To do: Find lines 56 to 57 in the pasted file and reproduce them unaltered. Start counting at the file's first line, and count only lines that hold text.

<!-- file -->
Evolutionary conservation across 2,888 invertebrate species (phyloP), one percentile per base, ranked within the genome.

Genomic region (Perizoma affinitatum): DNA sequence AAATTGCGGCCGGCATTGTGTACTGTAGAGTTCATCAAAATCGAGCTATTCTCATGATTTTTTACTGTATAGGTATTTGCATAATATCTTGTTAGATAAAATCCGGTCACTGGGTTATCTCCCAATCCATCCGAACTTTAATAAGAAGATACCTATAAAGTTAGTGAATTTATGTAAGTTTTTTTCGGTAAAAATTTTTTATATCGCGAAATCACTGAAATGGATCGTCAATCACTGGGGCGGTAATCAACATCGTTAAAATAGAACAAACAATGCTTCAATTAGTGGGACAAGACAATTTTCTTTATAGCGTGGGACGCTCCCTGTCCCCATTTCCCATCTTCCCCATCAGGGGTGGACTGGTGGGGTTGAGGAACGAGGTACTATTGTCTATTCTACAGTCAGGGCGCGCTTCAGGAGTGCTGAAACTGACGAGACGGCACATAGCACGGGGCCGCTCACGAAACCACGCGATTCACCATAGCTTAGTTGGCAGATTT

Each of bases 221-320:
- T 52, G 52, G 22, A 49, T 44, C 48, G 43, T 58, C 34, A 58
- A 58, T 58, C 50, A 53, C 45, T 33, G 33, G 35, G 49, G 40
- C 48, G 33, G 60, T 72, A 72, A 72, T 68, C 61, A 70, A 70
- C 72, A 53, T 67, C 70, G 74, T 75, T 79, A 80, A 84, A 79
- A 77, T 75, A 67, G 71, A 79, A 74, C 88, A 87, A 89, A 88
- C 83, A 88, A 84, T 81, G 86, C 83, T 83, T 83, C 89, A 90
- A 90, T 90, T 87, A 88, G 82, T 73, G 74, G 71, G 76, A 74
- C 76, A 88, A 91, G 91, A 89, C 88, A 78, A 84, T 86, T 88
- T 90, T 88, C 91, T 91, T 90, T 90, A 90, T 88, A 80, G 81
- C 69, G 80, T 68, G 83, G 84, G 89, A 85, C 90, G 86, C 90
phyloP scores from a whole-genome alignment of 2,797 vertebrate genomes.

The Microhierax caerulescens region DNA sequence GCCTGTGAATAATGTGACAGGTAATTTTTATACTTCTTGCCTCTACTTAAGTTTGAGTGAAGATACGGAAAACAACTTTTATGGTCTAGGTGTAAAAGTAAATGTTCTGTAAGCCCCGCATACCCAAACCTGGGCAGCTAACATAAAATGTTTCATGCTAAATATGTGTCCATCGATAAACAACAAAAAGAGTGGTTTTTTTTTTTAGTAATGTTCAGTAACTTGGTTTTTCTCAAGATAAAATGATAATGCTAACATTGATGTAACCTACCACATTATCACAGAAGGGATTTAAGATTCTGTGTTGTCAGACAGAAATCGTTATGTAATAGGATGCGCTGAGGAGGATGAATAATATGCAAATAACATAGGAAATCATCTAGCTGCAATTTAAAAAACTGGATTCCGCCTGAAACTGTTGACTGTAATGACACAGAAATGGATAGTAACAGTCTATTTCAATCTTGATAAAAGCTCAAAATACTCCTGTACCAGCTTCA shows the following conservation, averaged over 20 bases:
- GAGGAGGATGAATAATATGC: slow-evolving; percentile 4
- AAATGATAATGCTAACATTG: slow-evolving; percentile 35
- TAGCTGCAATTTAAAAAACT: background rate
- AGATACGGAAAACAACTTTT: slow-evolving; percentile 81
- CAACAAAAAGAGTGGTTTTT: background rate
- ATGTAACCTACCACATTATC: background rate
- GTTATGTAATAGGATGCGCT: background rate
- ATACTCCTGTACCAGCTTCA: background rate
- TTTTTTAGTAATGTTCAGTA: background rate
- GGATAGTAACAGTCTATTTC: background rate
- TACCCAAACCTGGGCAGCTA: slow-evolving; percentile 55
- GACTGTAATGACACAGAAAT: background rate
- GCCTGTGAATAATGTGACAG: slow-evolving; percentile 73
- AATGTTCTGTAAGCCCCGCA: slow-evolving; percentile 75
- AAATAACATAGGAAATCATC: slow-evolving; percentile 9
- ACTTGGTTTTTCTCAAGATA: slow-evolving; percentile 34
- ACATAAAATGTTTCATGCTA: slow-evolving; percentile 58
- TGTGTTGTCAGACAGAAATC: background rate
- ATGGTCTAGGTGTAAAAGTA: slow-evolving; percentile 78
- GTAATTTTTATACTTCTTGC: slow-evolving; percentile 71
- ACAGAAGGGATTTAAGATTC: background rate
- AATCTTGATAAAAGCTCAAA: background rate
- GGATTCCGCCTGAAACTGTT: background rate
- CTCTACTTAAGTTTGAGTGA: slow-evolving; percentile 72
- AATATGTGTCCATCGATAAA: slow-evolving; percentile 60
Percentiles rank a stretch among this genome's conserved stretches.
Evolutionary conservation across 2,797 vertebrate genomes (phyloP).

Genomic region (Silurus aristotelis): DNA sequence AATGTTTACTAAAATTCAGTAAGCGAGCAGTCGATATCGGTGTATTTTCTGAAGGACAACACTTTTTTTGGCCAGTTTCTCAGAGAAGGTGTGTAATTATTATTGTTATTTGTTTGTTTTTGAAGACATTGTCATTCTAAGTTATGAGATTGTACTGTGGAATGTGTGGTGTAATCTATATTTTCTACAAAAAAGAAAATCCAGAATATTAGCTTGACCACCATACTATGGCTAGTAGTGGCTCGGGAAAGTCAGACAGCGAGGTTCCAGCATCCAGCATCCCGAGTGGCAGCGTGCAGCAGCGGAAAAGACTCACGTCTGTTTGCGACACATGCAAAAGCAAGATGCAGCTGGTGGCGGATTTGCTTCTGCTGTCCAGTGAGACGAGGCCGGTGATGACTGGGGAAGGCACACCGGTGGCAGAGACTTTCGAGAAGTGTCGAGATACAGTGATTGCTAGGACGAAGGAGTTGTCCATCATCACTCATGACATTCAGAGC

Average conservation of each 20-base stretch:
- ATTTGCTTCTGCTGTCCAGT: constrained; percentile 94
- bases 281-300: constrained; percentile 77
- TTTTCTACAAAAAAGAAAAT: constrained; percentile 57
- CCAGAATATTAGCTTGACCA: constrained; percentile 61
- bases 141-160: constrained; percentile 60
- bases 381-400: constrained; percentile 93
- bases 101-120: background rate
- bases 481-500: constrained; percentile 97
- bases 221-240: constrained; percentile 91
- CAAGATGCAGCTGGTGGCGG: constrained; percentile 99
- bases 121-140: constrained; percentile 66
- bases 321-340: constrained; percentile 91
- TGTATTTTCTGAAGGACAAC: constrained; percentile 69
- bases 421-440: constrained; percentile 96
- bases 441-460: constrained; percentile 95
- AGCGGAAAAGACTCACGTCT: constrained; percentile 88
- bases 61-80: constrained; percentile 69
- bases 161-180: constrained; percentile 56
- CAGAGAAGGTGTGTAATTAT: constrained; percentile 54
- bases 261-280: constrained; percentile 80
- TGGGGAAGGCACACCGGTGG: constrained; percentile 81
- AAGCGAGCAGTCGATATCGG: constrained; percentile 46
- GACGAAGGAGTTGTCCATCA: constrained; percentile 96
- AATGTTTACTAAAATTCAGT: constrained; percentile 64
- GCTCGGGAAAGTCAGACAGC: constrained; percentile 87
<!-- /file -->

- bases 321-340: constrained; percentile 91
- TGTATTTTCTGAAGGACAAC: constrained; percentile 69